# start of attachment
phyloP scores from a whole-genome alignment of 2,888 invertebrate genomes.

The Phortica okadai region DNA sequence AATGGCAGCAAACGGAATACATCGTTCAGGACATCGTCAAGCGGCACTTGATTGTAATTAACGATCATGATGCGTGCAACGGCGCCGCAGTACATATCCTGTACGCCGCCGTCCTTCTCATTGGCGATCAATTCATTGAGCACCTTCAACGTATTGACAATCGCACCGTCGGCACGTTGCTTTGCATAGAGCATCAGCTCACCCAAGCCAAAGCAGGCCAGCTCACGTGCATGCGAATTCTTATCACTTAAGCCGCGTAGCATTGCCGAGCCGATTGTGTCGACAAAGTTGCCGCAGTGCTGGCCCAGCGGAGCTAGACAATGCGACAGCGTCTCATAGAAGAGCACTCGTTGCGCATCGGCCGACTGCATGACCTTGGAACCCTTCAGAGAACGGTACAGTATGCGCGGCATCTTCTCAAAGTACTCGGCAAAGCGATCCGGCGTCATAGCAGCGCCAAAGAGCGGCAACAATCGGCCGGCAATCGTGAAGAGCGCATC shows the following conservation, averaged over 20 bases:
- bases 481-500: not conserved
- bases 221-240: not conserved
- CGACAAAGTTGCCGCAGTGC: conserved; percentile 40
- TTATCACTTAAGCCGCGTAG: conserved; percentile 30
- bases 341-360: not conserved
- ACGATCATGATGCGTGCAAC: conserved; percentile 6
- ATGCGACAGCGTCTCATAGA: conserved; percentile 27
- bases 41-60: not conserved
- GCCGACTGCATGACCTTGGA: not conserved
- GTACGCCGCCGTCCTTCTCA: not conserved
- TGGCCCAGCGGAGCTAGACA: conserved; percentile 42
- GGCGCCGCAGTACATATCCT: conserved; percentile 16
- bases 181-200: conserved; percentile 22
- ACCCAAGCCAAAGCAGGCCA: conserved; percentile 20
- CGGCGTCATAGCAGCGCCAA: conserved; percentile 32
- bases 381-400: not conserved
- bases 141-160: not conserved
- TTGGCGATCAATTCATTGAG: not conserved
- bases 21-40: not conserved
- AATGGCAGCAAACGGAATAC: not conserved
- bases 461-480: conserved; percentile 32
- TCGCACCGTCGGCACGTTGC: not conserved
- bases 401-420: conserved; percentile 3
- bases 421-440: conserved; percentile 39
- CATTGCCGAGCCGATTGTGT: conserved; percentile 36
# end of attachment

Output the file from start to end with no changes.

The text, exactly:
phyloP scores from a whole-genome alignment of 2,888 invertebrate genomes.

The Phortica okadai region DNA sequence AATGGCAGCAAACGGAATACATCGTTCAGGACATCGTCAAGCGGCACTTGATTGTAATTAACGATCATGATGCGTGCAACGGCGCCGCAGTACATATCCTGTACGCCGCCGTCCTTCTCATTGGCGATCAATTCATTGAGCACCTTCAACGTATTGACAATCGCACCGTCGGCACGTTGCTTTGCATAGAGCATCAGCTCACCCAAGCCAAAGCAGGCCAGCTCACGTGCATGCGAATTCTTATCACTTAAGCCGCGTAGCATTGCCGAGCCGATTGTGTCGACAAAGTTGCCGCAGTGCTGGCCCAGCGGAGCTAGACAATGCGACAGCGTCTCATAGAAGAGCACTCGTTGCGCATCGGCCGACTGCATGACCTTGGAACCCTTCAGAGAACGGTACAGTATGCGCGGCATCTTCTCAAAGTACTCGGCAAAGCGATCCGGCGTCATAGCAGCGCCAAAGAGCGGCAACAATCGGCCGGCAATCGTGAAGAGCGCATC shows the following conservation, averaged over 20 bases:
- bases 481-500: not conserved
- bases 221-240: not conserved
- CGACAAAGTTGCCGCAGTGC: conserved; percentile 40
- TTATCACTTAAGCCGCGTAG: conserved; percentile 30
- bases 341-360: not conserved
- ACGATCATGATGCGTGCAAC: conserved; percentile 6
- ATGCGACAGCGTCTCATAGA: conserved; percentile 27
- bases 41-60: not conserved
- GCCGACTGCATGACCTTGGA: not conserved
- GTACGCCGCCGTCCTTCTCA: not conserved
- TGGCCCAGCGGAGCTAGACA: conserved; percentile 42
- GGCGCCGCAGTACATATCCT: conserved; percentile 16
- bases 181-200: conserved; percentile 22
- ACCCAAGCCAAAGCAGGCCA: conserved; percentile 20
- CGGCGTCATAGCAGCGCCAA: conserved; percentile 32
- bases 381-400: not conserved
- bases 141-160: not conserved
- TTGGCGATCAATTCATTGAG: not conserved
- bases 21-40: not conserved
- AATGGCAGCAAACGGAATAC: not conserved
- bases 461-480: conserved; percentile 32
- TCGCACCGTCGGCACGTTGC: not conserved
- bases 401-420: conserved; percentile 3
- bases 421-440: conserved; percentile 39
- CATTGCCGAGCCGATTGTGT: conserved; percentile 36